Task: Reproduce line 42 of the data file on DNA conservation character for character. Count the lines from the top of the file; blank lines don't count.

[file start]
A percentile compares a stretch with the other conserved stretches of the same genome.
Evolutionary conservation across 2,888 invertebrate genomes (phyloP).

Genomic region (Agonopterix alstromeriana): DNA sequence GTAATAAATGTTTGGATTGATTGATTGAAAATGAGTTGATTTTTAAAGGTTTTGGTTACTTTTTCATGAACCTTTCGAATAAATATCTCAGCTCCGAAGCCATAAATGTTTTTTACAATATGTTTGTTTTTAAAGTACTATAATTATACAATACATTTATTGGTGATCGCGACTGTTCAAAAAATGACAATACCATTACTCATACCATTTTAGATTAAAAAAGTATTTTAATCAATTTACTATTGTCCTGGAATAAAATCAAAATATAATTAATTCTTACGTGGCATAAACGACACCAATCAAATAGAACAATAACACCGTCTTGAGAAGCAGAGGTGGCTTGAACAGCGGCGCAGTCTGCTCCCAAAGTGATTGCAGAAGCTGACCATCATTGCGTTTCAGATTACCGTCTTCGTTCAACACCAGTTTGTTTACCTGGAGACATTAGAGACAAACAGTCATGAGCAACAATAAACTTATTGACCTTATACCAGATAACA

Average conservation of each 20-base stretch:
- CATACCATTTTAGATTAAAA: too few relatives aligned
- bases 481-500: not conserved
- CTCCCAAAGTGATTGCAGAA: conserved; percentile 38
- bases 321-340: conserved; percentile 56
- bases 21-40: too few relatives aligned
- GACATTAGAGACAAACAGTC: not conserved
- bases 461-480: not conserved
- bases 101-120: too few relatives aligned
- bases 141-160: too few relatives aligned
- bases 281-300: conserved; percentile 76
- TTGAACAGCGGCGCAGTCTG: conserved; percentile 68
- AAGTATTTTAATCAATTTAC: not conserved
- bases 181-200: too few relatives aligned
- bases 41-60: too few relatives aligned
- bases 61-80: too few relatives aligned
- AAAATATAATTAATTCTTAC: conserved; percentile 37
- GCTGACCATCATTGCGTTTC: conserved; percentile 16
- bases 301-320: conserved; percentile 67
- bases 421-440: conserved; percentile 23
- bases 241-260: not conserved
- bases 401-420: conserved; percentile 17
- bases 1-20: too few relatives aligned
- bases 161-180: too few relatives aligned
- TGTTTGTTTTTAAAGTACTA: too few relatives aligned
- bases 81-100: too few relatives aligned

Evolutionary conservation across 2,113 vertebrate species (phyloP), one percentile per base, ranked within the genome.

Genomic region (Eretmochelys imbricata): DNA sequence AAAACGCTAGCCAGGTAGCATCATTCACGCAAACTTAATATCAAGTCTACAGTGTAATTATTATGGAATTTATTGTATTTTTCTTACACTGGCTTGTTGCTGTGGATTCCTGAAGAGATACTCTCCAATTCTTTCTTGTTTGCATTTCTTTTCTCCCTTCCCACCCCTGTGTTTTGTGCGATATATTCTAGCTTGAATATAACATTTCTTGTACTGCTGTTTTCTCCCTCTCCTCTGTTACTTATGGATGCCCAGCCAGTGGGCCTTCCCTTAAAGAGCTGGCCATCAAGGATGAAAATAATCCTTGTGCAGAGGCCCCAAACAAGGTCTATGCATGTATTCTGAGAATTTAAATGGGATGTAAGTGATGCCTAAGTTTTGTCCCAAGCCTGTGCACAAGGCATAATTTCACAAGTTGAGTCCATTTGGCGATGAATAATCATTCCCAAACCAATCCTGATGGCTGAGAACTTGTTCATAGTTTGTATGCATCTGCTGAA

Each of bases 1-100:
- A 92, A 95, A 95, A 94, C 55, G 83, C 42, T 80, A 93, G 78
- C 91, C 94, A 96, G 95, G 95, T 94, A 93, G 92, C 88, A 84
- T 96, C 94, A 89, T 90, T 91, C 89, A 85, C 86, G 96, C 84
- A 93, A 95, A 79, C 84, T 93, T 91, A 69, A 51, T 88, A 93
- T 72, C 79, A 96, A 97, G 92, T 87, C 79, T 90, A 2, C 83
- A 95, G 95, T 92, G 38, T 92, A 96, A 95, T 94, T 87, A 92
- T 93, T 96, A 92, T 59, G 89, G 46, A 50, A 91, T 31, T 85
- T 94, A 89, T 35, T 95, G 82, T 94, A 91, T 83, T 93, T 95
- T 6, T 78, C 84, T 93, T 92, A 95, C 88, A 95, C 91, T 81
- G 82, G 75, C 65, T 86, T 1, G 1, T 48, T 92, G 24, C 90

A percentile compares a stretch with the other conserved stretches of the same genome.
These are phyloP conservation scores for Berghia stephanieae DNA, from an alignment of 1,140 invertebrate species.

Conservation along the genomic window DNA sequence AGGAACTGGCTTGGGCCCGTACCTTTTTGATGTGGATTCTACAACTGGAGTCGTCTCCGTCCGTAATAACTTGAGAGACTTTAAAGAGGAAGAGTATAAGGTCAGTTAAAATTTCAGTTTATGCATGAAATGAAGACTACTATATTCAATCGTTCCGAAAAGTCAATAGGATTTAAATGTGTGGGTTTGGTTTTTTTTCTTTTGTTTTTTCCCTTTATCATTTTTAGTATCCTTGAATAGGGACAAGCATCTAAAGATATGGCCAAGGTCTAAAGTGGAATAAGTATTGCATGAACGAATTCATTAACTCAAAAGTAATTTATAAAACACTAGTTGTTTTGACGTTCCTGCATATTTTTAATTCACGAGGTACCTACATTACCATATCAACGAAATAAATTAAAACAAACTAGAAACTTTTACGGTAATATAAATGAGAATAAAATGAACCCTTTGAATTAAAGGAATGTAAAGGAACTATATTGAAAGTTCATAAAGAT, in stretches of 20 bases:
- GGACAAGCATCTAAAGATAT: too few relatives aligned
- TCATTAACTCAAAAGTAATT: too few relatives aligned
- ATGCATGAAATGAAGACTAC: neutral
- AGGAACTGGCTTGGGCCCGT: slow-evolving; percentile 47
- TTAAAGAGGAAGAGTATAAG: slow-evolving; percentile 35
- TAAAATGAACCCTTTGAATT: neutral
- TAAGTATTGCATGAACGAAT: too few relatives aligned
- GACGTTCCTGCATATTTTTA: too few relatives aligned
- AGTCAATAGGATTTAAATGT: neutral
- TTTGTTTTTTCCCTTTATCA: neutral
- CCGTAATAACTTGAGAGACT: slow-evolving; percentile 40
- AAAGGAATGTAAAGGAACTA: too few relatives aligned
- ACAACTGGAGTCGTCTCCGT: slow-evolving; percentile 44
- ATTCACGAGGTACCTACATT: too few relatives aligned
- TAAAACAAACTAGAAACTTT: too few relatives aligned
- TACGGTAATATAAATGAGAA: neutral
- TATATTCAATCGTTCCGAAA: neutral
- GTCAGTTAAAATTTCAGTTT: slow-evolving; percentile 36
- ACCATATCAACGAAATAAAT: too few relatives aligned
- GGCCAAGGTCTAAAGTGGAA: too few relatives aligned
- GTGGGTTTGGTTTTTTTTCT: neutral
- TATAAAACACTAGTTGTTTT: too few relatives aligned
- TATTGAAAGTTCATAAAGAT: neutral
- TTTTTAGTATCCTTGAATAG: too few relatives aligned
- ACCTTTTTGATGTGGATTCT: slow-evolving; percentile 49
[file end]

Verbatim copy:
- G 82, G 75, C 65, T 86, T 1, G 1, T 48, T 92, G 24, C 90